A former Navy SEAL takes action
Valerie Silk was 29 at the time. She was not an athlete and had no interest in endurance sports.
“After the first event, I could see that it needed a race director, and it was something I wanted to try my hand at,” Silk, now 68, said in a recent interview from her home in St. Petersburg, Fla. “So I stepped away from the clubs, turned those over to my husband, and I took on the race. And he was happy for me to do it.”
The couple divorced in 1981, but not before signing an article of incorporation with the state, creating a business called Hawaiian Triathlon Corporation.
“I was so not a business person,” Silk said. “My husband and I had set up a corporation for the Nautilus clubs, so that’s what I thought would be necessary.”
Silk moved the 1981 event from Oahu to Hawaii’s Big Island. Then, with Ironman growing rapidly (the October 1982 race had 850 starters), Silk brought in a minority partner (49 percent) for $145,000 and bought out her ex-husband’s stake.
“We certainly weren’t making any money those first years, but it had the appearance that it did,” Silk said. “People used to walk around looking at the banners from Bud Light and that sort of thing and say, ‘Boy, somebody’s making a lot of money off this event.’”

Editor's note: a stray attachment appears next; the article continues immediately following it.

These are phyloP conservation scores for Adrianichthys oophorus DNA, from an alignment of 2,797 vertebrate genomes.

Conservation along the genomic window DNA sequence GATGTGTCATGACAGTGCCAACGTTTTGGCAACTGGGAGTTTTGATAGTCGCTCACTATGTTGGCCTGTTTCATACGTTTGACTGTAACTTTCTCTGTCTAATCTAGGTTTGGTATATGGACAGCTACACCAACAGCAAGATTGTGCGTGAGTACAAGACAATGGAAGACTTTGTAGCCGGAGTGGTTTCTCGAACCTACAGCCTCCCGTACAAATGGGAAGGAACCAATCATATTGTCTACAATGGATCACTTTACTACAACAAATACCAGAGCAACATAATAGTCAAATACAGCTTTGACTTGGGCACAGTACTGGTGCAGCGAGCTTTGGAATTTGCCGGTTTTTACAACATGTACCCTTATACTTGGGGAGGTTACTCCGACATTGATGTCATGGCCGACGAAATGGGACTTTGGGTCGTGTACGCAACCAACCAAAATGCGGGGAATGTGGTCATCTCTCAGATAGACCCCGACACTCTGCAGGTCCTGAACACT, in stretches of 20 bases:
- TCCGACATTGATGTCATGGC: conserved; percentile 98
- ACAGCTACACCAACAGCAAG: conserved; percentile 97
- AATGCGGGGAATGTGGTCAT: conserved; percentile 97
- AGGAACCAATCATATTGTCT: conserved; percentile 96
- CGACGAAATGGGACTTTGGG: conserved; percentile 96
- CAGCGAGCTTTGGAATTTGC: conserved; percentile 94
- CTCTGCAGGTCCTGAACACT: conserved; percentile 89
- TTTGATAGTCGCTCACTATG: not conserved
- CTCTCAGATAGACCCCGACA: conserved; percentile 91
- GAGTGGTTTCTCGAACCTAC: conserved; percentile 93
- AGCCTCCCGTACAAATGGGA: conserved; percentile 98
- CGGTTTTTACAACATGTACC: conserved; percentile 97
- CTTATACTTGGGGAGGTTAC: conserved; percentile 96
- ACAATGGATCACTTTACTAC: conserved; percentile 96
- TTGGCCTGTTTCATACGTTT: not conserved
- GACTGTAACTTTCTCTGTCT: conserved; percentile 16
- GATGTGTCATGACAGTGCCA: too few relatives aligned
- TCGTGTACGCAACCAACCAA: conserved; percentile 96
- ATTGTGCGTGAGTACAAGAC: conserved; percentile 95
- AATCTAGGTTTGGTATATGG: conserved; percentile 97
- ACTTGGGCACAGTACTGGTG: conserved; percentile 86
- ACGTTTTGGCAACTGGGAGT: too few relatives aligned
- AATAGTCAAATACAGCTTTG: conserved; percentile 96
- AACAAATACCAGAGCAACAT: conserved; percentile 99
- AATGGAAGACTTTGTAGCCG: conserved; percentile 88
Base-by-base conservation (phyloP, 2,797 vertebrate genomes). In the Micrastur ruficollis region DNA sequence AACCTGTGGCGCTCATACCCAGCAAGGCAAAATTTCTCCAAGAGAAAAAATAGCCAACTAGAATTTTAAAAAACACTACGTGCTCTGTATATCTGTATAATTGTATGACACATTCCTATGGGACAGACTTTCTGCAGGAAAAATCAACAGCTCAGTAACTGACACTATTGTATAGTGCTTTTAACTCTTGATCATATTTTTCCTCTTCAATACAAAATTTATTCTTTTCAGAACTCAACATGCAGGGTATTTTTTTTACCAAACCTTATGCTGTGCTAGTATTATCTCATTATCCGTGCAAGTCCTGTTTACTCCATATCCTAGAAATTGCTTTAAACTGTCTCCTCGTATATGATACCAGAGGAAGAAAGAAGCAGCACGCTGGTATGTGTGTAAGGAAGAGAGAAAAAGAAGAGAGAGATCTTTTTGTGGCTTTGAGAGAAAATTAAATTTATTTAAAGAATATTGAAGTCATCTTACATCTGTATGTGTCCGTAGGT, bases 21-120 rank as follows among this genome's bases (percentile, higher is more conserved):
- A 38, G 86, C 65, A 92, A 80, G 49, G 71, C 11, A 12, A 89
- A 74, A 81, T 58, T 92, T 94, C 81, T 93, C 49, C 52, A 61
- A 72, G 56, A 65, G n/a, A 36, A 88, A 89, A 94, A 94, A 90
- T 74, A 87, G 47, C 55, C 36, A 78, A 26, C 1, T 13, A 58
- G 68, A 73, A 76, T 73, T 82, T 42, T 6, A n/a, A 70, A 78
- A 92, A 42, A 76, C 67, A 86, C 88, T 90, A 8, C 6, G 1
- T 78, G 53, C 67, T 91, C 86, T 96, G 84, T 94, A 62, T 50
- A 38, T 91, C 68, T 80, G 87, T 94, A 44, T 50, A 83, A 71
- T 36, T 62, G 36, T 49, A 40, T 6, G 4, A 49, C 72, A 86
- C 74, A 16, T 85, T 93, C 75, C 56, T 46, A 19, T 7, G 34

Dunbar had not competed in Ironman since 1979, but he began showing up in 1982, selling T-shirts and trophies. He presumed a part of Ironman still belonged to him and other original competitors, he said. Why would the whole race belong to Silk, a woman he had never met?
Silk said no original competitors, including Dunbar, showed interest in Ironman until it appeared to be making money. Some still competed.
“I changed the rules wholesale, we moved it off-island, eliminated the rule for mandatory individual support crews, I created my own race form — I changed everything,” Silk said. “And I never heard a peep from anybody.”